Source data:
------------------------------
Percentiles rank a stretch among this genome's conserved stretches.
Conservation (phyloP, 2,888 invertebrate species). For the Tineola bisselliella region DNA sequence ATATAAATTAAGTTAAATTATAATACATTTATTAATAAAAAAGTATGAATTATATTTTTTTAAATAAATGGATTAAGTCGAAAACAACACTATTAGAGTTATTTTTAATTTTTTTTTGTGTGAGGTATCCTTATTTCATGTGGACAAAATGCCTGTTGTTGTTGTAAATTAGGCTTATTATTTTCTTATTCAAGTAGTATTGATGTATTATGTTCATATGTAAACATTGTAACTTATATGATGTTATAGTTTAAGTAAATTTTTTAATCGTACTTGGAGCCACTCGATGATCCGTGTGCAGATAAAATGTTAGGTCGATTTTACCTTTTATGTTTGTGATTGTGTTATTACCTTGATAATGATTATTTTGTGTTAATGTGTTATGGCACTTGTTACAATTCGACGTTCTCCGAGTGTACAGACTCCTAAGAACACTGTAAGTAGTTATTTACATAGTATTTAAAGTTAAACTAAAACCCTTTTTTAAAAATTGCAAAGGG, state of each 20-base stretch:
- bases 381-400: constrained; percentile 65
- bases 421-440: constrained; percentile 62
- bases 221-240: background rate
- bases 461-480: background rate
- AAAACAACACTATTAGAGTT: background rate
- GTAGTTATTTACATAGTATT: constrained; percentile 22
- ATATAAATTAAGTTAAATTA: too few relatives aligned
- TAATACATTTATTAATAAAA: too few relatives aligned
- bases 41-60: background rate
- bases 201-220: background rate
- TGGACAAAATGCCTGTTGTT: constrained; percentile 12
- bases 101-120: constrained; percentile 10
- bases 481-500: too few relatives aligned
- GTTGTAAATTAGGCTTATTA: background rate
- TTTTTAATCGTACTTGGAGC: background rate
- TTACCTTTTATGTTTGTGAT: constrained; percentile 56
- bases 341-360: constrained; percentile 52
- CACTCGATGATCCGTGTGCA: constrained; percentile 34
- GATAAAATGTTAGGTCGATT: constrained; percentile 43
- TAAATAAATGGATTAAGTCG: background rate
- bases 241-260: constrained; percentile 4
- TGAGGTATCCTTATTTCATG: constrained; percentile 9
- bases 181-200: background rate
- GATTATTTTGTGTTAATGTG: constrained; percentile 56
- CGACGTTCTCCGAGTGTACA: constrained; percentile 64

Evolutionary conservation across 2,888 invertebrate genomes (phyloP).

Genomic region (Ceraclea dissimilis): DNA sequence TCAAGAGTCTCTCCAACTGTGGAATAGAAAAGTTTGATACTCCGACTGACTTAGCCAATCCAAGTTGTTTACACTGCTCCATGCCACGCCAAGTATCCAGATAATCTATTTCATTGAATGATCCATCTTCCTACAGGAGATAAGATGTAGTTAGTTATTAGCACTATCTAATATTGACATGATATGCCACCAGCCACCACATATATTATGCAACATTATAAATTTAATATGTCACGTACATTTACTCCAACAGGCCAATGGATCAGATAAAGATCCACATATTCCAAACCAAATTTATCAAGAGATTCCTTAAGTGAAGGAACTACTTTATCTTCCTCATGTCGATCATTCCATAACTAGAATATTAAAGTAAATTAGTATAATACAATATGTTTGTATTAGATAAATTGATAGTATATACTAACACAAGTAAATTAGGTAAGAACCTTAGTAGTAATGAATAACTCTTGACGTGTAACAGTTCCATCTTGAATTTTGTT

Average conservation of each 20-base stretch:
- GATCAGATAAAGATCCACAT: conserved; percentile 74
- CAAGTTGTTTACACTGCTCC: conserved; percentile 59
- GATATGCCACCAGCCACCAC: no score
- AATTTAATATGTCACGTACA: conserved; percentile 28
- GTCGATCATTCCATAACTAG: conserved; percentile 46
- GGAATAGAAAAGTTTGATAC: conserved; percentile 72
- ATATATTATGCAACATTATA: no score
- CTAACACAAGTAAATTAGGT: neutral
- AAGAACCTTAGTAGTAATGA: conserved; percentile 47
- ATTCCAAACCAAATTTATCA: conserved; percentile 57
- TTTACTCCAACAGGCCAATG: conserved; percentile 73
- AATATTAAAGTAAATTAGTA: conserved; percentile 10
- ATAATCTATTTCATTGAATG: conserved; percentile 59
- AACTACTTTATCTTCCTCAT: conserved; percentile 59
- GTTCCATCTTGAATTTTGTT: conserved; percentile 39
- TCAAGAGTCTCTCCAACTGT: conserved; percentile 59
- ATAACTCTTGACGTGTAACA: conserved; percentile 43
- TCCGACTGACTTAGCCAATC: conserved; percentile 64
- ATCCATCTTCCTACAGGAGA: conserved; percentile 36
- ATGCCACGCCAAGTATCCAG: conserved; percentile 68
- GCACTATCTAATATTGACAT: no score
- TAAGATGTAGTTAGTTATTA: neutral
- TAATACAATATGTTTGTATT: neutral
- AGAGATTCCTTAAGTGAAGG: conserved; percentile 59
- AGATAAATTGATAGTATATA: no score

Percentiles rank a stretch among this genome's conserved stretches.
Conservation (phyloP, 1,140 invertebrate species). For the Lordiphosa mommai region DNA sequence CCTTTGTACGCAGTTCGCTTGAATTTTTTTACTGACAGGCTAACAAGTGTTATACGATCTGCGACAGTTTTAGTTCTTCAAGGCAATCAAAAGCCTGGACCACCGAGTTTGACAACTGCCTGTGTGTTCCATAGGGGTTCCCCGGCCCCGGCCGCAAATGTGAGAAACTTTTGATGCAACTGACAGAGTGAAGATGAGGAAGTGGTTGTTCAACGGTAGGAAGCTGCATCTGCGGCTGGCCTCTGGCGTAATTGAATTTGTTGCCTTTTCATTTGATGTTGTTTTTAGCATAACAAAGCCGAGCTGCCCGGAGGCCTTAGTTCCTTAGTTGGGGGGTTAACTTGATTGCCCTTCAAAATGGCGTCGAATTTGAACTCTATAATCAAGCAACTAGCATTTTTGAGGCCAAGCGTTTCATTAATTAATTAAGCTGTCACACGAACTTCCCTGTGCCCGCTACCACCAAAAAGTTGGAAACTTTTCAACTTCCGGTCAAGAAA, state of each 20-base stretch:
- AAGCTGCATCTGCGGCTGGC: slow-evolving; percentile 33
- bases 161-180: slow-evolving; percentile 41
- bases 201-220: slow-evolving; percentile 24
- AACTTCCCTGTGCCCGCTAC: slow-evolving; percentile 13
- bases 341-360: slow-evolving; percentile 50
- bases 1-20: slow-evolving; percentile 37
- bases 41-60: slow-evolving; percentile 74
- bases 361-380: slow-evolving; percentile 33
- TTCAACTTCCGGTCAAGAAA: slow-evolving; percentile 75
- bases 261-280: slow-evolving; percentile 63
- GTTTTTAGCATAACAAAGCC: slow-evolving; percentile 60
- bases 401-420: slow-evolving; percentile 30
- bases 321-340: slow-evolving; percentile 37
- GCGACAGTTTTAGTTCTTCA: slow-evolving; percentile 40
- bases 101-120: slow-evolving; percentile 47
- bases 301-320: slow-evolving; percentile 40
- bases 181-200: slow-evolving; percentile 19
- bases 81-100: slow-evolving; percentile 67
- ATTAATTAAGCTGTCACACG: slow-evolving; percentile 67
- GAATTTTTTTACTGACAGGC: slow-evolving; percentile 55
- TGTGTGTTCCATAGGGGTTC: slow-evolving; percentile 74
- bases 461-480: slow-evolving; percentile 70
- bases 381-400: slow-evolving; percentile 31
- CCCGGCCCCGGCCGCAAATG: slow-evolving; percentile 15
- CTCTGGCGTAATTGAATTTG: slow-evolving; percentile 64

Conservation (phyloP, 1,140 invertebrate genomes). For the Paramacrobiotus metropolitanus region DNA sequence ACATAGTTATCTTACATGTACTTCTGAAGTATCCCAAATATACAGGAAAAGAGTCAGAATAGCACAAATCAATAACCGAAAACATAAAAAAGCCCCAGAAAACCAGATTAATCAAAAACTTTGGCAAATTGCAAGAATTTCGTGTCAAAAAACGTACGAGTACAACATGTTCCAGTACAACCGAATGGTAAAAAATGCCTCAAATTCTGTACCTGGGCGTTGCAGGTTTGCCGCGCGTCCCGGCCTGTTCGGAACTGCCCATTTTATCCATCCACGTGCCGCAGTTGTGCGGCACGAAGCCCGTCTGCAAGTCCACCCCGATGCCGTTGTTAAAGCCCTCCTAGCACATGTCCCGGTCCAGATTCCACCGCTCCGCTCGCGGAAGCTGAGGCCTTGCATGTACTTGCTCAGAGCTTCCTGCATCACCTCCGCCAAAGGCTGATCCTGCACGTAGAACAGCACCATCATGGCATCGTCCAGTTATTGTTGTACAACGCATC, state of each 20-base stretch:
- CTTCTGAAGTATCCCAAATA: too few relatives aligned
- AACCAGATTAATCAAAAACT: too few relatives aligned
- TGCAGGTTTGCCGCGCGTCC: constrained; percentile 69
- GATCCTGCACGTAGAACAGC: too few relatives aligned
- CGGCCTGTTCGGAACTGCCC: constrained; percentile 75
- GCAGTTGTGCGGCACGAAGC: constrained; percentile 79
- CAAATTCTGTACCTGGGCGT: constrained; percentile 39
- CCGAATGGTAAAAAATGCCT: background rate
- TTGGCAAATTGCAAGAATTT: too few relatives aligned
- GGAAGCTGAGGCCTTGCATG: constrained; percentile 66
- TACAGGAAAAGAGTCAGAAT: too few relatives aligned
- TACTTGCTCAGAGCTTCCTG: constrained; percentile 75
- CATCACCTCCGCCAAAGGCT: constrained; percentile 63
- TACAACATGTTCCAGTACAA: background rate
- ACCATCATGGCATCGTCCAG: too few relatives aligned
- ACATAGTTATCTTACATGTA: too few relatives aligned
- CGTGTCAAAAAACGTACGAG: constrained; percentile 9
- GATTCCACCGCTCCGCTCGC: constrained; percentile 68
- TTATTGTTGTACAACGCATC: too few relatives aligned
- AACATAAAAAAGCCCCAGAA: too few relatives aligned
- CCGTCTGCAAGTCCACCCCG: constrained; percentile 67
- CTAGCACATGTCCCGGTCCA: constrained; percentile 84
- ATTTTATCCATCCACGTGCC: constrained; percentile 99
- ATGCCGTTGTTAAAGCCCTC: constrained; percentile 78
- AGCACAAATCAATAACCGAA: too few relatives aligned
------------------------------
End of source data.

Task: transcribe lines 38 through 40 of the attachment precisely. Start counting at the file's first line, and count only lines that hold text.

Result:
- CTAACACAAGTAAATTAGGT: neutral
- AAGAACCTTAGTAGTAATGA: conserved; percentile 47
- ATTCCAAACCAAATTTATCA: conserved; percentile 57